In 2011 I was delighted to move into my new wet lab. The decision to give me a few benches was a bold and unexpected one, spearheaded by Mark Schlissel, but also supported by a committee he formed to decide on the make up of the building. I am especially grateful to John Ngai, Art Reingold and Randy Scheckman for their help. However I was in a strange position starting a wet lab as a tenured professor. On the one hand the security of tenure provided some reassurance that a failure in the wet lab would not immediately translate to a failure of career. On the other hand, I had no startup funds to buy all the basic infrastructure necessary to run a lab. CIRM, Mark Schlissel, and later other senior faculty in Molecular & Cell Biology at UC Berkeley, stepped in to provide me with the basics: a -80 and -20, access to a shared cold room, a Bioanalyzer (to be shared with others in the building), and a thermocycler. I bought some other basic equipment but the most important piece was the recruitment of my first MCB graduate student: Shannon Hateley. Shannon and I agreed that she would set up the lab and also be lab manager, while I would supervise purchasing and other organization lab matters. I obtained informed consent from Shannon prior to her joining my lab, for what would be a monumental effort requested of her. We also agreed she would be co-advised by another molecular biologist “just in case”.

With Shannon’s work and then my second molecular biology student, Lorian Schaeffer, the lab officially became multiplexed. Jase, who initiated and developed not only the molecular biology but also the computational biology of Gehring et al. 2018 is the latest experimentalist to multiplex in our group. However some of the mathematicians now multiplex as well. This has been a boon to the research of the group and I see Jase’s paper as fruit that has grown from the diversity in the lab. Moving forward, I see increasing use of mathematics ideas in the development of novel molecular biology. For example, current single-cell RNA-Seq multiplexing is a form of information multiplexing that is trivial in comparison to the multiplexing ideas from information theory; the achievements are in the molecular implementations, but in the future I foresee much more of a blur between wet and dry and increasingly sophisticated mathematical ideas being implemented with molecular biology.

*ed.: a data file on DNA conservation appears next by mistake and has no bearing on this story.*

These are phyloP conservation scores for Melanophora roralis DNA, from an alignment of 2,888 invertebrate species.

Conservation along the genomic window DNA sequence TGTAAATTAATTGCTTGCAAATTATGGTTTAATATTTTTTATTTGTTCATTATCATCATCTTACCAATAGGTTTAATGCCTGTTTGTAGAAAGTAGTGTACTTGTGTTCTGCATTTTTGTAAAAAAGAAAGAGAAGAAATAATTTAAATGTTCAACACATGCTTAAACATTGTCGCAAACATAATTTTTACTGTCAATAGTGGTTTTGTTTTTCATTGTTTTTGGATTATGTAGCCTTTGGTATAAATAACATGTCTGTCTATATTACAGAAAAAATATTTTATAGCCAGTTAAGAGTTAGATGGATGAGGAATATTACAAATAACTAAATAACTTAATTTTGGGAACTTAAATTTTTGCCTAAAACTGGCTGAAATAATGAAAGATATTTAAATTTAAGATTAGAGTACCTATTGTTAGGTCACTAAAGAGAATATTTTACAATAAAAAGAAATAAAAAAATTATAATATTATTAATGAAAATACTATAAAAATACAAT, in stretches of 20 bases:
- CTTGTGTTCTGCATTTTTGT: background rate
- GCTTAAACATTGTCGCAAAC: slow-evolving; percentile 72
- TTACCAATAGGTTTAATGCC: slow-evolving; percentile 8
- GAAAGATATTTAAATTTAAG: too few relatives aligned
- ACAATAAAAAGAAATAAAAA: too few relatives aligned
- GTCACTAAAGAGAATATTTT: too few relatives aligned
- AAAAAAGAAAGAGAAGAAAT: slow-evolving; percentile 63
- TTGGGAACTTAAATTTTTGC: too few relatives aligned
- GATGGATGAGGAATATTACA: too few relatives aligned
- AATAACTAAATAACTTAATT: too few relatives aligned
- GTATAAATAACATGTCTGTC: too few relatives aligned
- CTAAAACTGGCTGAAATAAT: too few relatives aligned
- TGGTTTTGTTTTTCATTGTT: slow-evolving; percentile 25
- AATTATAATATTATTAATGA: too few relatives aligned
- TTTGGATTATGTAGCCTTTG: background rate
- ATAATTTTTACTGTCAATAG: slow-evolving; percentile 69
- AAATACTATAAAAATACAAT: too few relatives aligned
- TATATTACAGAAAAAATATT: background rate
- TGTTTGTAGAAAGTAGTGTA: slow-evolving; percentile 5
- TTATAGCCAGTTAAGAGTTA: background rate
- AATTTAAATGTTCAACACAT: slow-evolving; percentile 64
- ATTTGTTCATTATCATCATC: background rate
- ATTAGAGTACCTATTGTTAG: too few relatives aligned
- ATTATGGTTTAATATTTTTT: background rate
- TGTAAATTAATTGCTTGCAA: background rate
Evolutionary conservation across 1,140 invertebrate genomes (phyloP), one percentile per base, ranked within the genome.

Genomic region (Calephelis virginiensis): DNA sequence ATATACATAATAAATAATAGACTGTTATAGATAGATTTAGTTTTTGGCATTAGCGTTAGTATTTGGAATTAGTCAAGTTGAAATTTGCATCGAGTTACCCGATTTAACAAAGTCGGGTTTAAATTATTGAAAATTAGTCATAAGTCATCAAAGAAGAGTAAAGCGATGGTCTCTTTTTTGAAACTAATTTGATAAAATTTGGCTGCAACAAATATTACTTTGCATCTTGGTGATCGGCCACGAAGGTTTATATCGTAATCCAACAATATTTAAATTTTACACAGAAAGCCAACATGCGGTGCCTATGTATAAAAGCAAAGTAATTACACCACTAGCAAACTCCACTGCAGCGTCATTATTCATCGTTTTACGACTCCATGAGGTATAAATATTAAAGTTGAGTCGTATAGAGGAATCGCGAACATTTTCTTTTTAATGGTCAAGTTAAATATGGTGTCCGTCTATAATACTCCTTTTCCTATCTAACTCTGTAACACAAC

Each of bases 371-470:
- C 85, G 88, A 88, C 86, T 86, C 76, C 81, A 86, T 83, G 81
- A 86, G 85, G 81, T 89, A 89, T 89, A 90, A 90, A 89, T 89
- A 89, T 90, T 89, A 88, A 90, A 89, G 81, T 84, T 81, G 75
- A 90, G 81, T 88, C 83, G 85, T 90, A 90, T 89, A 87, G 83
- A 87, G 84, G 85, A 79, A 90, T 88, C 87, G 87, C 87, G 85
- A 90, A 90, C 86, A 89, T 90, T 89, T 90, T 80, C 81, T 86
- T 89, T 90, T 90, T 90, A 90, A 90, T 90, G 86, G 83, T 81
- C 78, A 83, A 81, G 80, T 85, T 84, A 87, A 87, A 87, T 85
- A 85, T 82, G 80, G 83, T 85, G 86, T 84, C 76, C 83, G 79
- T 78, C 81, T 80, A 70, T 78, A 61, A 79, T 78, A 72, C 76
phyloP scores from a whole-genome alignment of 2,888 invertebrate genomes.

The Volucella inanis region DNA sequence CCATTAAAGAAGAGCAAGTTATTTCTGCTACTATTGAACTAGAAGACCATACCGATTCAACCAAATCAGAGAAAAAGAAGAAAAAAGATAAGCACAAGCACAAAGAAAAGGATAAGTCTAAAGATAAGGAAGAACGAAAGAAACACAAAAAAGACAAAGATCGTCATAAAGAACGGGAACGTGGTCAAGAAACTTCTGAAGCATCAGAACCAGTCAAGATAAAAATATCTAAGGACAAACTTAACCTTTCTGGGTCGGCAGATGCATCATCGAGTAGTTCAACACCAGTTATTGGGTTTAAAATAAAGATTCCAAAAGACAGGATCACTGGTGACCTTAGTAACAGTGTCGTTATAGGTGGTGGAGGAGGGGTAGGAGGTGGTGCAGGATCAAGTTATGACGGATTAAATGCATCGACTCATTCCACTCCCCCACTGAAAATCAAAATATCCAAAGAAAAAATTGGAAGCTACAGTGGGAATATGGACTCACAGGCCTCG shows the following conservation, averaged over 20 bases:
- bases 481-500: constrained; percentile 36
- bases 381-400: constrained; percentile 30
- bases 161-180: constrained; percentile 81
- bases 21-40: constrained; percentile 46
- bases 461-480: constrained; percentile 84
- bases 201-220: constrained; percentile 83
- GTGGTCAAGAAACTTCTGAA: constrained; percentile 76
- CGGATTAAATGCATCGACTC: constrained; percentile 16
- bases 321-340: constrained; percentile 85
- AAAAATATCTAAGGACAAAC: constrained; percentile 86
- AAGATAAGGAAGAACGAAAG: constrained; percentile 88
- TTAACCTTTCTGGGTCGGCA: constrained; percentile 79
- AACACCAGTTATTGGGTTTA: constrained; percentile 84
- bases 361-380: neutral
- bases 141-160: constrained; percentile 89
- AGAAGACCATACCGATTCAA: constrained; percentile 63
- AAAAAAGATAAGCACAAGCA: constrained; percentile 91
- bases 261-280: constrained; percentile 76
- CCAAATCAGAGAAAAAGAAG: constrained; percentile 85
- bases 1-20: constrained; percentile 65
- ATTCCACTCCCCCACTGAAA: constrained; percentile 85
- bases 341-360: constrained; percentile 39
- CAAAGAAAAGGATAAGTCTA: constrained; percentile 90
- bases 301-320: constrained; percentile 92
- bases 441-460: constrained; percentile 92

Hedy Lamarr, the mother of multiplexing.

I have been fascinated with mini computers for some time, and have wondered when they will become suitable for bioinformatics. The 4273π project, which is an online course that is distributed as a 32Gb SD card image for the Raspberry Pi, has been around for a few years and demonstrated the utility of mini computers for training. The course is a proof of principle that bioinformatics software can work on a mini computer; the distributed software includes some comparative genomics and phylogenetics programs. However there is not much one can do with 1Gb RAM. The data in 4273π are small FASTA files, and while the Raspberry Pi is powerful enough to allow for experimentation and exploration of such datasets, even the new Raspberry Pi 3, with ten times the performance of the original 2012 model, still only has 1Gb of RAM and is not powerful enough for handling the current primary data type of genomics: high-throughput sequencing data.

Enter the Rock64.

The Rock64 is a new single-board computer from Pine64 that competes with the Raspberry Pi 3: